Pentagon to boost U.S. weapons under nuclear posture review
Russia is aggressively building up its nuclear forces and is expected to deploy a total force of 8,000 warheads by 2026 along with modernizing deep underground bunkers, according to Pentagon officials.
The 8,000 warheads will include both large strategic warheads and thousands of new low-yield and very low-yield warheads to circumvent arms treaty limits and support Moscow’s new doctrine of using nuclear arms early in any conflict.
In addition to expanding its warheads, Russia also is fortifying underground facilities for command and control during a nuclear conflict.
One official said the alarming expansion indicates Russia is preparing to break out of current nuclear forces constraints under arms treaties, including the 2010 New START and 1987 Intermediate-range Nuclear Forces (INF) treaties. Russia violated the INF accord by testing an illegal ground-launched cruise missile.
The new assessment also suggests Russia is planning to blend its conventional forces with nuclear forces in future conflicts, further complicating the use of American nuclear arms as a deterrent to warfare.
The new disclosure on Russia’s arms buildup is among some of the details being studied by the Pentagon as part of a major review of U.S. nuclear forces called the Nuclear Posture Review.
The conclusions of the review are expected to be disclosed around the time President Trump delivers his state of union address to a joint session of Congress next month.
“I want modernization and rehabilitation… It’s got to be in tip top shape,” Trump said of the ageing U.S. arsenal and nuclear forces.
The current posture of U.S. nuclear forces was set by then-President Barack Obama in a 2010 review that called for reducing the role of nuclear weapons and the size of the arsenal.
The curtailment of nuclear forces by Obama was based on assessments—now considered false by many officials—that nuclear threats posed by Russia and other states had been lowered significantly, and that Moscow and Washington were no longer considered enemies.
Thus the Obama administration based its strategic nuclear deterrence and warfare policies on the outdated assumption that the prospect of a U.S.-Russia military confrontation had been reduced sharply.
Since 2010, however, Russia, China, and North Korea have been engaged in steadily building up their forces with new nuclear arms and delivery systems, while Iran remains an outlier that many experts believe will eventually decide to build a nuclear arsenal in the next decade or sooner when restrictions outlined in the international nuclear deal expire.
The Pentagon’s new posture review is based in part on a reversal of the outdated Obama-era assessment.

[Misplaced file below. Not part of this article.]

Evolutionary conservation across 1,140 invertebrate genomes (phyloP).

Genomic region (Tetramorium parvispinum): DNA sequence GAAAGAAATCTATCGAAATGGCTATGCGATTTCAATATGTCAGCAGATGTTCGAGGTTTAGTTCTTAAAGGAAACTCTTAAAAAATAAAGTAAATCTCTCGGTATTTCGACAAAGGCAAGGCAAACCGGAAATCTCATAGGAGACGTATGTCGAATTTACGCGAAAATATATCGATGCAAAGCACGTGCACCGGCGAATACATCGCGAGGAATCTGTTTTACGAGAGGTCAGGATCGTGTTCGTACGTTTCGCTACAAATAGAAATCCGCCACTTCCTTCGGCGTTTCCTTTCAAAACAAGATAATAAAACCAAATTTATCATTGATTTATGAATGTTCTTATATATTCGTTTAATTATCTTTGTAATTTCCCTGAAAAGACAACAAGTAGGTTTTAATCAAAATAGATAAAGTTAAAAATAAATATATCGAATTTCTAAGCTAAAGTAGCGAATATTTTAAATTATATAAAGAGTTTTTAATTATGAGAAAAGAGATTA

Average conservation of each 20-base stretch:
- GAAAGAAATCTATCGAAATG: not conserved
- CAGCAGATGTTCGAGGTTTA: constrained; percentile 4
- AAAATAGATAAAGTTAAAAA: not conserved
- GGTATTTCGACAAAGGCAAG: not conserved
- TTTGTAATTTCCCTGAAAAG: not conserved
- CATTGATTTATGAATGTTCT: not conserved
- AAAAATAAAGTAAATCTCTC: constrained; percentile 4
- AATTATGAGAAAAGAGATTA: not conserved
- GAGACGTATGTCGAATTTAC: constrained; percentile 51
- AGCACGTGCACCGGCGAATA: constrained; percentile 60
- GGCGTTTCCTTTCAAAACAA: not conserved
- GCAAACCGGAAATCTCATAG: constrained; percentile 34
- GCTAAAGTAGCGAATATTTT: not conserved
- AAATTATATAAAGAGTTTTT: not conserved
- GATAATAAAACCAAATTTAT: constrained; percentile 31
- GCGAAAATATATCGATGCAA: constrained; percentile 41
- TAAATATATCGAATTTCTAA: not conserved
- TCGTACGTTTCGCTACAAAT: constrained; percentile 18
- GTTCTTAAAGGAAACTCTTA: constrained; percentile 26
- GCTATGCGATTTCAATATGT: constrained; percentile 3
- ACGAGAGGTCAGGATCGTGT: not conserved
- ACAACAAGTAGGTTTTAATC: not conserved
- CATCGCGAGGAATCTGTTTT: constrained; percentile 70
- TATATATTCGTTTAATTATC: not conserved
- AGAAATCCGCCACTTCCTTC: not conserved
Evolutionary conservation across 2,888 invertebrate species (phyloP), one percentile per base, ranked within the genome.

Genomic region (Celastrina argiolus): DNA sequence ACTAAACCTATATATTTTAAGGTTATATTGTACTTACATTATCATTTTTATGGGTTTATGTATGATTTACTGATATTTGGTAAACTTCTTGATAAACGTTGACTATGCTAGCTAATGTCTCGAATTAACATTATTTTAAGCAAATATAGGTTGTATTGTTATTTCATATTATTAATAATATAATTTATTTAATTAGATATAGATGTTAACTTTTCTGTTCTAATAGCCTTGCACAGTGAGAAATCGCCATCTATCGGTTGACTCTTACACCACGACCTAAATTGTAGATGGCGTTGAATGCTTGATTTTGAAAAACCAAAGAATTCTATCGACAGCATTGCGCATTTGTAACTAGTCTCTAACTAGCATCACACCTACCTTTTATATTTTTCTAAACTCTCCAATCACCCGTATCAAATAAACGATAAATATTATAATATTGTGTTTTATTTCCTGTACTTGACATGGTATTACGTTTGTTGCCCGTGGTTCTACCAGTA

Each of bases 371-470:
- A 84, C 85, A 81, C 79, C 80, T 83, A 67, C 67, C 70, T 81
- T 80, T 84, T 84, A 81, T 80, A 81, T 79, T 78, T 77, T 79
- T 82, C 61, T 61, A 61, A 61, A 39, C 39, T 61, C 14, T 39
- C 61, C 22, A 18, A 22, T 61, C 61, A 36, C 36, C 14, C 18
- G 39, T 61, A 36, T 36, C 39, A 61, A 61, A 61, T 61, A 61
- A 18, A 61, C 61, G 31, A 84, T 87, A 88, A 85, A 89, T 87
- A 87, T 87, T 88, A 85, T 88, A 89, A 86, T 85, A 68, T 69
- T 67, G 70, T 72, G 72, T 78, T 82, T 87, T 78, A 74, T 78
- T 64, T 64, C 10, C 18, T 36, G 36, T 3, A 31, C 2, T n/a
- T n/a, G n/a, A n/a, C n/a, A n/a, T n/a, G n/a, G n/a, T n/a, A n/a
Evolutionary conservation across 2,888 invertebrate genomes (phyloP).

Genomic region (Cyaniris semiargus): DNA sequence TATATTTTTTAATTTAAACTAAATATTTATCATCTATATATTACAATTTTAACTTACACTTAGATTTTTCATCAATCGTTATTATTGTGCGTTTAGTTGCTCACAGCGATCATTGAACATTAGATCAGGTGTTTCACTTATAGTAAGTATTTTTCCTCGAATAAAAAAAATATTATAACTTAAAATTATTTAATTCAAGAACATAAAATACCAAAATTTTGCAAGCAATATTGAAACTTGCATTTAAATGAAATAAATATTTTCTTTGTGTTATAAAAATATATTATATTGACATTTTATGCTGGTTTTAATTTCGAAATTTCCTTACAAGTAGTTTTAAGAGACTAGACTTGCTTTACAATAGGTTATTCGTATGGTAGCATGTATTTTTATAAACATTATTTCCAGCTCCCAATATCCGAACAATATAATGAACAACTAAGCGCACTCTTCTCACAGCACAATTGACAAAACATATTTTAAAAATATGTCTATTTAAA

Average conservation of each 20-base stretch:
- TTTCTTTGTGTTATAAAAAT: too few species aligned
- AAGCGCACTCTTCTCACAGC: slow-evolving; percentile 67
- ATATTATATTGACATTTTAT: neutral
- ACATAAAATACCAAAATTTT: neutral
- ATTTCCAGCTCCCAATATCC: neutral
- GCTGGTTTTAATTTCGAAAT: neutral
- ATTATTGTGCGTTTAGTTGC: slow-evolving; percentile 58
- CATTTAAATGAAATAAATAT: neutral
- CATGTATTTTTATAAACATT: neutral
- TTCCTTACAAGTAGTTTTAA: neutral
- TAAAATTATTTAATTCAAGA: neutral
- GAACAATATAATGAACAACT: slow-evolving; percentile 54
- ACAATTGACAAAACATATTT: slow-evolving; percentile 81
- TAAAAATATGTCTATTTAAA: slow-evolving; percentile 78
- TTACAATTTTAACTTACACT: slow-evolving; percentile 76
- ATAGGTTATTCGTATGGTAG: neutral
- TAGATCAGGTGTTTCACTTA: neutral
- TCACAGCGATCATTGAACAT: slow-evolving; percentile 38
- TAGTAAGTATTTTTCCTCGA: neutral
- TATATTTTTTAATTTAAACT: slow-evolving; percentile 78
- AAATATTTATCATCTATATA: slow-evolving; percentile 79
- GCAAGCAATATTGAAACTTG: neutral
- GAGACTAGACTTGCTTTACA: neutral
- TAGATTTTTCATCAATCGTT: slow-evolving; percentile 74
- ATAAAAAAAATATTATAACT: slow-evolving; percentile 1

Russia’s nuclear forces—new warheads, missiles, bombers, and submarines—are increasing sharply.
The nuclear modernization is regarded as more ominous because it is coupled to Moscow’s new strategic doctrine that calls for quickly resorting to nuclear weapons during any conventional conflict.
The 8,000 nuclear warheads will include both large warheads currently deployed on long-range mobile missiles and missile-firing submarines.
What is new are Russia’s large and increasing force of smaller nuclear warheads that will be deployed on its new short- and medium-range missiles, including the ground based SSC-8 cruise missile and the SS-N-27 Kalibr anti-ship and land-attack missile.
Additionally, Russia is developing new and innovative nuclear arms that include very low yield nuclear weapons—less than 1 kiloton or the equivalent of 1,000 tons of TNT-that will be delivered atop precision guided missiles.
Russian weapons researchers have been studying these advanced nuclear arms since the late 1990s. They include precision strike nuclear weapons; clean weapons that produce little radiation fallout; pure fusion weapons that do not require a nuclear blast to trigger them; and tailored effects weapons. Special effects arms include neutron bombs that kill with radiation instead of a large blast, electronics-destroying electromagnetic pulse blasts, and X-ray and Gamma ray weapons.
The weapons will range in blast size from yields of 10 tons of TNT, to 1 kiloton.
The small nuclear arms also will be outfitted with satellite guidance so their accuracy is within a few feet and also will be capable of penetrating into the earth before detonating.
China and India also are said to be developing similar low-yield nuclear arms.
The New START treaty, signed by Russia and the United States limits both countries to 1,550 deployed weapons. However, the treaty has no limits on tactical nuclear weapons and thus has spurred Russian development of the smaller weapons.
Russia’s tactical nuclear arms stockpile has been estimated to include between 3,300 and 5,700 weapons with estimates as high as 10,000.
The State Department reported in October that the United States has 1,393 deployed strategic warheads, and Russia has deployed 1,561 warheads. The Congressional Research Service reported that the U.S. non-strategic nuclear stockpile includes around 760 weapons, including around 200 deployed in Europe.
James R. Howe, a nuclear weapons expert, said he also estimates Russia will have at least 8,000 warheads in the next six years depending on how many are loaded on missiles.
For example, Russian President Vladimir Putin said in 2012 that Russia would build 400 new intercontinental range missiles by 2022 that would all be outfitted with between six and 10 warheads.
Howe believes Russia in the years ahead will likely deploy a mix of high-yield, medium-yield, and low-yield warheads integrated with cyber, space, defense, and non-nuclear forces capable of evading U.S. defenses and covering all strategic targeting options.